Existing warnings on other products should offer a roadmap for labeling soda and other sugary drinks without violating the First Amendment, a global health expert argues.
In 2015, San Francisco passed the country’s first and only law requiring a warning label on advertisements for soda and other sugary drinks.
WARNING: Drinking beverages with added sugar(s) contributes to obesity, diabetes, and tooth decay. This is a message from the City and County of San Francisco.
But last year, the US Court of Appeals for the 9th Circuit ruled the law unconstitutional and said it infringed on soda companies’ right to commercial speech under the First Amendment.
“Over the last decade or so, courts seem to be providing increased protection to the speech by companies, all at the expense of public health,” says Jennifer Pomeranz, assistant professor of public health policy and management at the New York University’s School of Global Public Health.
The question, of course, is: why? Health and safety warnings are regularly used to inform and protect consumers on, for example, alcoholic beverage containers that caution against drinking and driving and remind of the risks to pregnant women, as well as on tobacco packaging and advertisements.
These labels have existed for decades, with the Federal Cigarette Labeling and Advertising Act of 1965 prompting the first generation of tobacco labels and alcohol warnings starting in 1989.
Research shows that cigarette labels alerting people to the consequences of smoking—especially graphic ones like the FDA’s new warnings, which illustrate stunted fetal growth, neck cancer, and bloody urine, among others—can deter people from buying them.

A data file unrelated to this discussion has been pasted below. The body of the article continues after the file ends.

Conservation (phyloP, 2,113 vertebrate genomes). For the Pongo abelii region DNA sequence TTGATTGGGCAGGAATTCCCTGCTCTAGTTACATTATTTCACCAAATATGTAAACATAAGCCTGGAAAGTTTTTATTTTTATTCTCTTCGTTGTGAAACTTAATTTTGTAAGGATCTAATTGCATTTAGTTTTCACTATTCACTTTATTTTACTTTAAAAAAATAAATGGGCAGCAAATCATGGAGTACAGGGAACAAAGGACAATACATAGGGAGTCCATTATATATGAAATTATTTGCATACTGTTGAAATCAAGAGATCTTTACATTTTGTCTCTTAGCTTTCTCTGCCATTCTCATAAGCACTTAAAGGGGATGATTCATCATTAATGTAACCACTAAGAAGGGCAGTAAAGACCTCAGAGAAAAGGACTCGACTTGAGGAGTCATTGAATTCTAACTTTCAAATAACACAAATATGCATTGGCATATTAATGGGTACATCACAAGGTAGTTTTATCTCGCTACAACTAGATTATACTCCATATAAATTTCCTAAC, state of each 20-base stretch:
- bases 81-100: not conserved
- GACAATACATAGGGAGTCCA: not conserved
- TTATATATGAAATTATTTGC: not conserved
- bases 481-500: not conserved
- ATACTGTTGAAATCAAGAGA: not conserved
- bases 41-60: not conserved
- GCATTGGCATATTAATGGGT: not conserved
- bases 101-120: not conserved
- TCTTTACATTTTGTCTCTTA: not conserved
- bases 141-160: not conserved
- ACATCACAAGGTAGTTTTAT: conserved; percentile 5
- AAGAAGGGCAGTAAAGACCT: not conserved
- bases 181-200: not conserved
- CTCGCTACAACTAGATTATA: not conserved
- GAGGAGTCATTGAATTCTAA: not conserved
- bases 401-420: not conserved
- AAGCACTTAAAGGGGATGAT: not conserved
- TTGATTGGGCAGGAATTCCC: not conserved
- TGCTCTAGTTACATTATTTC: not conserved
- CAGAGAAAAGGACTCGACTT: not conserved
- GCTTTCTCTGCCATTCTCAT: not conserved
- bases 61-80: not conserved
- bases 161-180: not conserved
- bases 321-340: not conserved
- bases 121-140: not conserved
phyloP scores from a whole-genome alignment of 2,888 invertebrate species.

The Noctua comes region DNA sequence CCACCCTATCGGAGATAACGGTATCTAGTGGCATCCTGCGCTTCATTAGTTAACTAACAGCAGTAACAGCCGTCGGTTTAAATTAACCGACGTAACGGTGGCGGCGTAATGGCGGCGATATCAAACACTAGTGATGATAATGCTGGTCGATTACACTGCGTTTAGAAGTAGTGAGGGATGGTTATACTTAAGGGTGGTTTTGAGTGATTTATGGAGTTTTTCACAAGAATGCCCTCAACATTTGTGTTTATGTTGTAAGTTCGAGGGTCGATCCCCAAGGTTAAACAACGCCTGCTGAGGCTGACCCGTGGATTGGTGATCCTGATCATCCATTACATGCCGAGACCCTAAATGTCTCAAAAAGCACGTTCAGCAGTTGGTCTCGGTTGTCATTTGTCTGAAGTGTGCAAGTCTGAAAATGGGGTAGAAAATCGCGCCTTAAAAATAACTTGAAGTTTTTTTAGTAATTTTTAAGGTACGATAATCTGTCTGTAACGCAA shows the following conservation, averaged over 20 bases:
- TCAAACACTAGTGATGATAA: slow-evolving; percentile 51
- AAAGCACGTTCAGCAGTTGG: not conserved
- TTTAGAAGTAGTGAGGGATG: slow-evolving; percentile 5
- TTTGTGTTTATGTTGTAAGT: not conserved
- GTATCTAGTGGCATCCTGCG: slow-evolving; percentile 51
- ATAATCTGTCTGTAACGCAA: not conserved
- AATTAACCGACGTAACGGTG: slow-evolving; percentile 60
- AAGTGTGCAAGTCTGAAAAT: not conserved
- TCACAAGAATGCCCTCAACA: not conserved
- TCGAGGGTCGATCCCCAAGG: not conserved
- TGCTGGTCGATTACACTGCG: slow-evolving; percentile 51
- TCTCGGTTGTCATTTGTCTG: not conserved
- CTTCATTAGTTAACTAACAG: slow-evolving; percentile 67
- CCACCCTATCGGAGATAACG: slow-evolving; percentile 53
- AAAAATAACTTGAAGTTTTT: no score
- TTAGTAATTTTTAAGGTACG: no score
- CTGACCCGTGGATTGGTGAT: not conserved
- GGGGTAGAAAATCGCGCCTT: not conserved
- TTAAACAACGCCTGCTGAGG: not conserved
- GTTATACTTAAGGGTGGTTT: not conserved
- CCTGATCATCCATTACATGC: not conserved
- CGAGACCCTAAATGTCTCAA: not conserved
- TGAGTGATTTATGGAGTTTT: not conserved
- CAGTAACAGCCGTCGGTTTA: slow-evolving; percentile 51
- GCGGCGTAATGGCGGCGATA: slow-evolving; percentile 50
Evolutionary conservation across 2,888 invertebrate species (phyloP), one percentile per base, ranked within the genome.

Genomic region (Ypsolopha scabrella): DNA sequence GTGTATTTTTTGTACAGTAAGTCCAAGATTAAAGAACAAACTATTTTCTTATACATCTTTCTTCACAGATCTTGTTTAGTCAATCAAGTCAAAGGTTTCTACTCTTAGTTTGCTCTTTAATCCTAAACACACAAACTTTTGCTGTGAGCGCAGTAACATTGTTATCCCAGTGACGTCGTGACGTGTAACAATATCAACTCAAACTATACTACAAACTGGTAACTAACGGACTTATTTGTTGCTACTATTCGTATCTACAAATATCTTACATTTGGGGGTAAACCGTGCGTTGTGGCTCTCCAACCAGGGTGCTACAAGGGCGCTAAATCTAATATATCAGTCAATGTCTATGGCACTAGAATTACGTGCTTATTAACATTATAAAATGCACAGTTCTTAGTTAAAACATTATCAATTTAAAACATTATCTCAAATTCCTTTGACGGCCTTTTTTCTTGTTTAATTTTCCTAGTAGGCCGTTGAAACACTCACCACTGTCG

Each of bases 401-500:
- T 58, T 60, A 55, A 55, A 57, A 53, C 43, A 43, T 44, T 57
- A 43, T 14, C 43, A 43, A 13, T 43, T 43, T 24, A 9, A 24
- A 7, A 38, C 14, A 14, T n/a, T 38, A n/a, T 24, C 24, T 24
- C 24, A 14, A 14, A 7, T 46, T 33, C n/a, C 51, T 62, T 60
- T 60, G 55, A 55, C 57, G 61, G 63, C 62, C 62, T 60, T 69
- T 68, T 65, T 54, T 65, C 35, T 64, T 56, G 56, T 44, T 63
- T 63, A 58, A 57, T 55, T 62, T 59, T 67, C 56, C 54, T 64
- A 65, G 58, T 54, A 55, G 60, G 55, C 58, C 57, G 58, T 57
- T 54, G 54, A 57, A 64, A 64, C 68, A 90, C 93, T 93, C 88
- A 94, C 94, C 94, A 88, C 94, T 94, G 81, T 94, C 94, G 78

With the consumption of soda and other sugar-sweetened beverages linked to a host of chronic diseases, these products seem to be a prime candidate for consumer health warnings.
Making matters worse, consumers can gulp liquids quickly without the same fullness cues that come with eating solid food—so it’s no surprise that sweet beverages are the leading source of added sugar in modern US diets.
But with San Francisco’s soda warning struck down, it’s unclear whether other cities and states—which have proposed a total of 26 bills similar to San Francisco’s—will move forward with their own efforts to add warnings to sugary beverage packaging, bottles, advertisements, or at point of sale.
A new analysis in the American Journal of Preventive Medicine focuses on the proposed warnings, existing labels on consumer goods, and the courts’ interpretation of the First Amendment.
“Warnings on sugar-sweetened beverages that mirror health and safety warnings long established as permissible on other consumer products should be considered constitutional,” Pomeranz writes.
“However, evolving First Amendment jurisprudence leaves outstanding questions, especially on the interpretation of controversy, formatting requirements, and levels of required specificity for warning language.”
Here, Pomeranz discusses the case for soda warning labels and how they compare to other disclosures:
What’s the rationale for having warning labels on soda? Don’t people know that soda isn’t good for them?
Like for cigarettes, people generally do know that soda and other sugary drinks are not healthy for them. However, most people do not know the full range of health risks from consuming even one sugary beverage a day.
These include tooth decay, weight gain, obesity, type 2 diabetes, fatty liver disease, and heart disease. In addition to providing this valuable information, warning labels may influence parents’ decisions whether to serve them to their children.
Globally, warning labels on soda and other sugary beverages are working. A recent study found that purchases of these drinks dropped by roughly 24% after Chile implemented new regulations, including prominent warning labels on the front of products and restrictions on advertising. Mexico will also be implementing front-of-package labeling this year.